How do you sort and grade natural slate roofing?
You can find natural slates in nearly every shape and size you can think of. From our 19 quarries and 22 transformation plants, our quality control team classify our natural slate into three different selections.
The R Excellence selection is the result of an extraordinarily rigorous classification process that only passes slates of great flatness and very regular thickness. However, do not forget that even the best natural slates produced in the world need to be sorted and graded before installing.
As the BS 8000 Part 6 2013 Code of Practice for Slating and Tiling states:
Sorting slates by thickness is as an important part of the slating process as fixing them is.
This is a recommendation from the British legislation, a country which has one of the longest slating tradition. Even if your country does not demand sorting and grading natural slate, this is always a good practice. If you have specific doubts about this, you can always contact us.
Sometimes due to lack of time, or because it is deemed not to be important, this process is avoided. This is a big mistake both in terms of aesthetics and performance as the roof will to look worse and will require maintenance.
Sorting and grading gives the roof an improved aesthetic finish and a stronger resistance to wind lift.
Sorting and grading natural slate step by step
Start unloading and reviewing the slates on the ground, there is more space!
- The grading is done by eye and through touch, then stack them neatly in three rows.Simon Dixon, Training Manager and Technical Officer at the NFRC, has a good piece of advice here:
I was taught to stack them head down, tail upwards in slightly staggered stacks of ten: the tails are free from any accidental damage, and it’s easy to see how many slates there are in each row.
Thick slates are used on the lower level (eaves) of the roof and courses above.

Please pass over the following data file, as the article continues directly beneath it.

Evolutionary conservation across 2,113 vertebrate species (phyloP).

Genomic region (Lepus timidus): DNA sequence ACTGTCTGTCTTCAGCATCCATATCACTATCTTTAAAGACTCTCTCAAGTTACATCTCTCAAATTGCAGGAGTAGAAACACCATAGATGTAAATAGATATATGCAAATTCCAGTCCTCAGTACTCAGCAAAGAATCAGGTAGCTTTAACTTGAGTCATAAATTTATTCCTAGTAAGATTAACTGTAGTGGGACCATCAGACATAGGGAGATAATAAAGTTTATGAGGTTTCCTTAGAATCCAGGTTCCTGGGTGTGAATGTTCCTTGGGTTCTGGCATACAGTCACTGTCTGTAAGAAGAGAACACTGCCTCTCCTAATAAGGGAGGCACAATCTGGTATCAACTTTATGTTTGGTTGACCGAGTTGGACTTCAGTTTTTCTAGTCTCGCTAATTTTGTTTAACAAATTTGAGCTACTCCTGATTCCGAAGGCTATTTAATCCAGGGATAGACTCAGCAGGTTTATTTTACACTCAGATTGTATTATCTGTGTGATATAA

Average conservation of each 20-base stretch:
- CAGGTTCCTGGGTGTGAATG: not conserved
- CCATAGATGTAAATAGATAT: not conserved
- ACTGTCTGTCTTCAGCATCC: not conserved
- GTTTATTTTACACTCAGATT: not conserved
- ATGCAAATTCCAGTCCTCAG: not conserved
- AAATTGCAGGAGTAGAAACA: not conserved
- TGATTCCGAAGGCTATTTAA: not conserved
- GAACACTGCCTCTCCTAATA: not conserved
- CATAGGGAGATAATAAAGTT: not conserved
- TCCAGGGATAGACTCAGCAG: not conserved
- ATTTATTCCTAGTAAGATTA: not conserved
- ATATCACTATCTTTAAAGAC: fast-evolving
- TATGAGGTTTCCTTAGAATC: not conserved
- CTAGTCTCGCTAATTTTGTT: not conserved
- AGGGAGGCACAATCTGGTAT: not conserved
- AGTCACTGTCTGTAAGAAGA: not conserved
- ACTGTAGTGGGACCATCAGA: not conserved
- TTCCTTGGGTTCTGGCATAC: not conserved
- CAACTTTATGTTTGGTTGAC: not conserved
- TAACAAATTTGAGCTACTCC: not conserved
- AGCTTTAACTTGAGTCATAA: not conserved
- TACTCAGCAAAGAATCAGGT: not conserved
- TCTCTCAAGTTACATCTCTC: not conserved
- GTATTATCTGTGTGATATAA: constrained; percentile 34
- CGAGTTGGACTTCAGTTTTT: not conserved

- You move on to medium and then thin slates when reaching the ridge level.
- Failing to do this will cause the slate to ‘kick’ and may also affect the courses above. Simon Dixon explains what could happen:
If a thick slate is laid next to a thin slate, when the next course above is laid it would ‘cockle’, not sit flat, and there would be a pronounced gap under the tail, allowing wind driven rain to enter underneath. Gaps could also cause the slates to ‘chatter’, in effect rattling against each other.
Relying on quality natural slates is important but is not enough if you do not fulfil all the process’ requirements.
Danny Campbell, Sales Specification Manager at CUPA PIZARRAS, states:
Natural selection slates will need more diligent sorting before fixing whereas R Excellence grade slates will need minimalistic sorting and grading. This should be taken into account when deciding which grade of slates to purchase. There will be a reason for the difference in price between grades and quality of slate.
If you need more information about this process, do not hesitate to contact us as our team of roofing experts are at your complete disposal.
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